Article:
Gulf carrier cheaters threaten US aviation jobs

Early in my career, I had the honor of working for former President Ronald Reagan, a man who embodied our nation‘s values and who knew how to stand up to foreign governments. President Reagan would have been shocked to see that today an important sector of our nation‘s economy is under attack by foreign governments. And so far, our country has not pushed back.

The U.S. aviation industry is facing a significant threat from the United Arab Emirates and Qatar that could mean the end of our industry as we know it. And that means the livelihoods of 1.2 million Americans who count on a strong aviation industry are at-risk.

The three state-owned Gulf carriers – Emirates, Qatar Airways and Etihad Airways – have received over $50 billion in subsidies from their governments in the last decade, skewing the free market and putting American jobs at risk. These subsidies are breaking the rules established by our international trade agreements with the UAE and Qatar, which were intended ensure fair competition and eliminate government interference.

While the U.S. continues to stand on the sidelines, countries around the world have taken action against the harmful effects that heavily subsidized Gulf carrier expansion has in their markets. The European Union recently announced an expanded set of rules to guarantee that foreign airlines are abiding by fair competitive practices on their routes to Europe. Japan, China, and Germany are among the countries that limit the number of cities that Gulf carriers can fly to within their borders. Canada has implemented some of the strongest policies to ensure fair competition, which has already shown positive results for its domestic airline. Because they now compete with the Gulf carriers on a more level playing field, Air Canada has been able to increase its flights to India and the Gulf countries.

The U.S. government has the responsibility to ensure our agreements are enforced and our trading partners are following the rules. If we don’t stand up to trade cheaters, the United States will be sending a signal to the world that any foreign government can violate their trade agreements with us. President Reagan would not have stood for this.

I am hopeful that President Trump will follow through on his word that he will “create a level playing field for the American worker” and “take necessary and lawful action to end those many (trade) abuses.”

The Gulf carriers’ subsidies make it much harder for U.S. carriers to compete. The result of their illegal actions has been the cancelation of routes causing irreversible damage. When Delta and other U.S. carriers are forced to cancel a single round-trip international route due to unfair competition practices by the Gulf airlines, we lose an estimated 1,500 American jobs.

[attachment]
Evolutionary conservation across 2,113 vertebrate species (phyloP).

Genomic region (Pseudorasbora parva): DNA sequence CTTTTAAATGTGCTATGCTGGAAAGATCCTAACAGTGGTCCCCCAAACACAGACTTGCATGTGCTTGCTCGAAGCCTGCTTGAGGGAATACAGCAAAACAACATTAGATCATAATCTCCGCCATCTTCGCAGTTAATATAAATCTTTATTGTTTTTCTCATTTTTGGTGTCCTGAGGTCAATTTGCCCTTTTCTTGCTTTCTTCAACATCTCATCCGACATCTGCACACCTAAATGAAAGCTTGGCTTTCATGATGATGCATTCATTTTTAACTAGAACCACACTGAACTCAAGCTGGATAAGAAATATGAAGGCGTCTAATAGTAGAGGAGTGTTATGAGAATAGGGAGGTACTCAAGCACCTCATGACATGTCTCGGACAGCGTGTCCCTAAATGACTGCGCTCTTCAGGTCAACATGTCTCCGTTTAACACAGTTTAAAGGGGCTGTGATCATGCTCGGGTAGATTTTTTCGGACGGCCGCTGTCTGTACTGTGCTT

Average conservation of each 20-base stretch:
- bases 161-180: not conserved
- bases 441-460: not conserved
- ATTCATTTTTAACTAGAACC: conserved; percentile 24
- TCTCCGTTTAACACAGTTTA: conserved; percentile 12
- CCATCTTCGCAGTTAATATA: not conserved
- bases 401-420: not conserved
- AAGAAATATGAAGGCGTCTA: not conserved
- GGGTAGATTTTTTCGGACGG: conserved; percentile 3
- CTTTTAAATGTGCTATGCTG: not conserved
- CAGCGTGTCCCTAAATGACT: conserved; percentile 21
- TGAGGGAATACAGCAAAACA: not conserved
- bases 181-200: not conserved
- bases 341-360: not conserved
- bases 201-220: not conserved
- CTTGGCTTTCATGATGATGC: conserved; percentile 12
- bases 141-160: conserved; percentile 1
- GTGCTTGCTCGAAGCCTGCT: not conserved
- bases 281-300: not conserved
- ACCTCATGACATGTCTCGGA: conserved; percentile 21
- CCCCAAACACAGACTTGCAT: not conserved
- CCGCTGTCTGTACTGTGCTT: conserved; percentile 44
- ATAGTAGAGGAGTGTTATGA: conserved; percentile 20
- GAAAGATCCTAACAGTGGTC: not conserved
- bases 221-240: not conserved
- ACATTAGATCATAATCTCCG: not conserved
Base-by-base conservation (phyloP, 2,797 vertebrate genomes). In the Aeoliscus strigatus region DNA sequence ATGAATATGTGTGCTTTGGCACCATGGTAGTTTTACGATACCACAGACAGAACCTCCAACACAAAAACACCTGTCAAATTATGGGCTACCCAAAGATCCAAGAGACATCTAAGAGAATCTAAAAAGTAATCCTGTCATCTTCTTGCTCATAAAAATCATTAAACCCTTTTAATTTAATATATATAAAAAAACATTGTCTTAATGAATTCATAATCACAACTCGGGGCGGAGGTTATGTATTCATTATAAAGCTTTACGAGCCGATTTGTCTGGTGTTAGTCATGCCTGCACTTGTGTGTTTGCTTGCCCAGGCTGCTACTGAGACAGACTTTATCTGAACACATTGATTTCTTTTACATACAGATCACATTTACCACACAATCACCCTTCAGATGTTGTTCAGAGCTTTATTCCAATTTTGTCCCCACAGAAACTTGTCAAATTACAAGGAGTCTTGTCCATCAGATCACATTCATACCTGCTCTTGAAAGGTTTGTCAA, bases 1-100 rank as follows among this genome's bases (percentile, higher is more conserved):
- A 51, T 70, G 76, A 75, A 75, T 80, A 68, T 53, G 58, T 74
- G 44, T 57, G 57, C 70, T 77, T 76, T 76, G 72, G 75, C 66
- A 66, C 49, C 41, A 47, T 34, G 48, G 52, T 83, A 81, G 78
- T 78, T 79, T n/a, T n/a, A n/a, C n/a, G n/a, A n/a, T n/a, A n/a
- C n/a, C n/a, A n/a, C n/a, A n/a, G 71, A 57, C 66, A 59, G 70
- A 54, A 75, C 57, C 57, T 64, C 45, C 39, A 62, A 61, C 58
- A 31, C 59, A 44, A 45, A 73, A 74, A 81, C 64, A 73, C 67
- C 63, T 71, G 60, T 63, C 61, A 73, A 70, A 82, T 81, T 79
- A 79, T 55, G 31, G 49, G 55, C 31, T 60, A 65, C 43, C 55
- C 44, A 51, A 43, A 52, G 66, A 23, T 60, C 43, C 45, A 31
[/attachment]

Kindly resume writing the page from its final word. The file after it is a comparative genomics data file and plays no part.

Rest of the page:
The employees that bear the brunt of this are not nameless, faceless people: They are pilots, flight attendants, customer service agents, members of the ground crew and others. I have been in the airline industry for over two decades and have met countless dedicated employees who want to provide top-notch service to our customers and see our business succeed. On top of that, they work these jobs to put a roof over their heads, food on the table and send their kids to college. It is infuriating that so many hardworking Americans are at risk of losing their jobs because foreign governments are blatantly violating their agreements with the U.S.

The Gulf carrier scheme to dominate global aviation also hurts the ability of consumers to access the destinations they want to fly to. The U.S. aviation system relies on a hub-and-spoke system where passengers from small communities fly through hub cities to take international flights. When international routes are lost to foreign carriers operating unfairly, domestic carriers may be forced to cut flights to small and medium-sized communities.

This is not a partisan issue, it is an American issue. Republicans and Democrats can agree that putting American jobs first and not letting foreign governments push our country around is something everyone can support. When the UAE and Qatar signed their Open Skies treaties with the U.S., they agreed to compete fairly and operate on a level playing field.

We welcome fair competition, but we don‘t welcome trade cheating. The U.S. government must hold these nations to their word and enforce our mutually-agreed upon treaties. American jobs and the future of the U.S. aviation industry depend on it.

Andrea Newman is the senior vice president of government affairs for Delta Air Lines. She served as Special Counsel to the Assistant Secretary of Defense for Acquisition and Logistics and Deputy Assistant to the Vice President of the United States under President Ronald Reagan.

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